- Brain fog/mental fatigue: Can’t remember things? Finding it hard to focus? Always mentally tired? Could be you’re not getting enough fats. They feed the brain and improve brain function.
- Dry, dull skin: Fats help support healthy skin and hair. They support oil-producing glands, which help keep skin and hair hydrated.
- Depression or the blues: Healthy fats support good mood neurotransmitters in the brain. Studies have found that low intake of essential fatty acids can increase risk of depression.
- Cold chills: Fats help regulate body temperature. If you’re not getting enough, you may always feel cold.
- Abnormal menstrual schedule: If you have too little fat in your diet, you could suffer hormonal imbalances, which could disrupt your monthly schedule.
Two Main Types of Fat—and What You Need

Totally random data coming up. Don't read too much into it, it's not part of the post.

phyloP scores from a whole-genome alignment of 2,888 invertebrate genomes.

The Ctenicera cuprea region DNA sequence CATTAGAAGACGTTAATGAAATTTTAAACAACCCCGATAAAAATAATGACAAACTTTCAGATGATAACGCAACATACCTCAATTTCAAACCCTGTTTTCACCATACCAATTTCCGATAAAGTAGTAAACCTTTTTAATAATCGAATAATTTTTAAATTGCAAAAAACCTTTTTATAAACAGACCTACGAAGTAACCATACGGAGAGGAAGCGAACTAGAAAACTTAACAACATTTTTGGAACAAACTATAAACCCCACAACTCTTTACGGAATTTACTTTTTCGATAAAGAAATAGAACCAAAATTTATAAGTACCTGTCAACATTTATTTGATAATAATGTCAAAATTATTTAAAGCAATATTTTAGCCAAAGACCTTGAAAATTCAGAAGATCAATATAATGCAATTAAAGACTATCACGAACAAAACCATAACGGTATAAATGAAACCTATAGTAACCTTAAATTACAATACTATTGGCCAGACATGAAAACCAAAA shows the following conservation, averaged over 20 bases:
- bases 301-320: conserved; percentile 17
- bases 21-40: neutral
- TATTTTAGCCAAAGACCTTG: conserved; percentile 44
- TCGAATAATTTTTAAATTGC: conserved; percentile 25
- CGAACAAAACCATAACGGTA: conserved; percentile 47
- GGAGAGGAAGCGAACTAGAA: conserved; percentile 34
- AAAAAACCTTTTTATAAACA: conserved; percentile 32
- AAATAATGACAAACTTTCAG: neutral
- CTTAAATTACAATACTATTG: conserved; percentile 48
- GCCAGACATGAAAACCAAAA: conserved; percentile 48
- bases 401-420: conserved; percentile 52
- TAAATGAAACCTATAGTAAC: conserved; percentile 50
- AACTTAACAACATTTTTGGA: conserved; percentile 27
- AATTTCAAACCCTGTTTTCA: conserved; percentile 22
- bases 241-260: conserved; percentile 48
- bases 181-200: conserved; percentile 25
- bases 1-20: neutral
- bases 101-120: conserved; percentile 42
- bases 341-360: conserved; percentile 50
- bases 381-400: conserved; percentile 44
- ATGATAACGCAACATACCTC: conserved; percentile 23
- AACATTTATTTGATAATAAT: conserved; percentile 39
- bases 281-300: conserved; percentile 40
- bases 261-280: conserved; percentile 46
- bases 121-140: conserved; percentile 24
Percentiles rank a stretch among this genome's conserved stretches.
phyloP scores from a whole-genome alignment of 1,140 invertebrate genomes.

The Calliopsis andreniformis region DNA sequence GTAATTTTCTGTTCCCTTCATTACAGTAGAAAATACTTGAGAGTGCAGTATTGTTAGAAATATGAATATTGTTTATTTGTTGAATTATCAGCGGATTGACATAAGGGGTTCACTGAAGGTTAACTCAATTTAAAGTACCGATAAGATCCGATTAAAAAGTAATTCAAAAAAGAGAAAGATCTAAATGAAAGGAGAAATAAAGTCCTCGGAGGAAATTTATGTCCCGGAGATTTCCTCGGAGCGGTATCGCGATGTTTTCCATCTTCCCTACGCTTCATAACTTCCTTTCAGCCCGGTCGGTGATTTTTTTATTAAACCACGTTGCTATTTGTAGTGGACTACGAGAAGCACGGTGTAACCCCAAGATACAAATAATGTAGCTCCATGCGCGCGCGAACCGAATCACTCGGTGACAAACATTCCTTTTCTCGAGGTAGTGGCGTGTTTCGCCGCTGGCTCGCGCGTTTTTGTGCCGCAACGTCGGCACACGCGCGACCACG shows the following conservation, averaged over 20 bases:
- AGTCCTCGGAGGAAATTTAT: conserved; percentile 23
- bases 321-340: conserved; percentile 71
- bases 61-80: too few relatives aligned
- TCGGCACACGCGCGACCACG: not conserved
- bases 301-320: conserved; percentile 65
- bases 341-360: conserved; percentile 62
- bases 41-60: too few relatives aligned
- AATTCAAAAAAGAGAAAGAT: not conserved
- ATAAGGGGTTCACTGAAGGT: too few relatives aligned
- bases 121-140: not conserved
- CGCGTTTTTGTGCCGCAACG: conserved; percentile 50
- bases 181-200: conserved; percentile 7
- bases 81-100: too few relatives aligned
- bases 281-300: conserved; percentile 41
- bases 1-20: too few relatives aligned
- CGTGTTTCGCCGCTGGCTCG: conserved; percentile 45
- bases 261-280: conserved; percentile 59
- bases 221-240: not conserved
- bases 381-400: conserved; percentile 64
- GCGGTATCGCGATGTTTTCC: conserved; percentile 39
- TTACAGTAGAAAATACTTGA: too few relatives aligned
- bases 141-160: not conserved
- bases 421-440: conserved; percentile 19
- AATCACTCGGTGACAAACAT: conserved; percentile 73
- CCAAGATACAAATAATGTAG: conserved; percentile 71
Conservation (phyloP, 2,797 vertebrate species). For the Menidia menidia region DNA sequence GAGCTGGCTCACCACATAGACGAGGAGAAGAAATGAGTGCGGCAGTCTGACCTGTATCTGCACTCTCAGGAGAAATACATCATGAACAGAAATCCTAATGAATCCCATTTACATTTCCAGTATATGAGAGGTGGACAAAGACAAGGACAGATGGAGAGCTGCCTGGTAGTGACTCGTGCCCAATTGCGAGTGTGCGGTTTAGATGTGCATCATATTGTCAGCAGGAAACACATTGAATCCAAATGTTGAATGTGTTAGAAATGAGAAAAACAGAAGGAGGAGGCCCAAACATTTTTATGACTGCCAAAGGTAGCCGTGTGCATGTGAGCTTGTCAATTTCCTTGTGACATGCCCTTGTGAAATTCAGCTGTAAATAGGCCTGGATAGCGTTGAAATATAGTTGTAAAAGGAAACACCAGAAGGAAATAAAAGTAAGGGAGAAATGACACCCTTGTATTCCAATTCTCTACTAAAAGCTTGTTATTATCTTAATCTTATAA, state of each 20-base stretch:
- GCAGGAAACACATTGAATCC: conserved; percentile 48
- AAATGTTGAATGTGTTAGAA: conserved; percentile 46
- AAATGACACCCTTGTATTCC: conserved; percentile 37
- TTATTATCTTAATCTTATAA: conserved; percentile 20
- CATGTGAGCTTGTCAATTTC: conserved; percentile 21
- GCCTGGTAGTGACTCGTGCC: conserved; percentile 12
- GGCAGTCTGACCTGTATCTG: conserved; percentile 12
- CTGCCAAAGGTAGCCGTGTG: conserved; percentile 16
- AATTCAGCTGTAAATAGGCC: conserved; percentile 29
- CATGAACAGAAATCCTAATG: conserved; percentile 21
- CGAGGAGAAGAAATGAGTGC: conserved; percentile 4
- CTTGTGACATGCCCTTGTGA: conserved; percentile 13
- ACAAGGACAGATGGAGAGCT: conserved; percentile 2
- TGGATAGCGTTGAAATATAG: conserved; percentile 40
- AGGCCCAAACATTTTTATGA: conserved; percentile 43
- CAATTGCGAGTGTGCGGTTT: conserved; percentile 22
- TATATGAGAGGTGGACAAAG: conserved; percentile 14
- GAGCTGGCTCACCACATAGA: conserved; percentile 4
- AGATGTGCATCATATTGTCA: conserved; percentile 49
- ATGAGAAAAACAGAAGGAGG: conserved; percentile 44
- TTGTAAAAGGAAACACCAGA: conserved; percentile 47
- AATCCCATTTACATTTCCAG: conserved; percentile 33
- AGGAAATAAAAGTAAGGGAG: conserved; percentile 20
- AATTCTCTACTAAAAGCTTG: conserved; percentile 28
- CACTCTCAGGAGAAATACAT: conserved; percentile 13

Experts recommend we make sure about 20-35 percent of our daily calories come from fat. (Children need more—up to 40 percent of daily calories.) So if we think of an average of 2,400 calories a day, that would be about 80 calories. Not much.
Still, with all the focus on low-fat diets, some of us may not be getting enough—or not getting the right kinds. Here’s a simple breakdown of the two main types of fats:
- Unsaturated fat: This type of fat is the most common. Sources include nuts, vegetable oils, fish, olive oil, and flaxseed. These are considered the “healthy fats” as they contain fewer calories than other fats, they help reduce risk of heart disease, and they may also reduce risk of type 2 diabetes. Both polyunsaturated and monounsaturated fats are in this category. Omega-3 and omega-6 fatty acids are polyunsaturated fats—both contribute to health, though in our modern diet we consume too many omega-6s and not enough omega-3s. Good sources of omega-3s include oily fish, eggs, lean meats, flaxseed, walnuts, and soybeans. Sources of omega-6s include sunflower and sesame seed oils, sunflower seeds, pecans and Brazil nuts.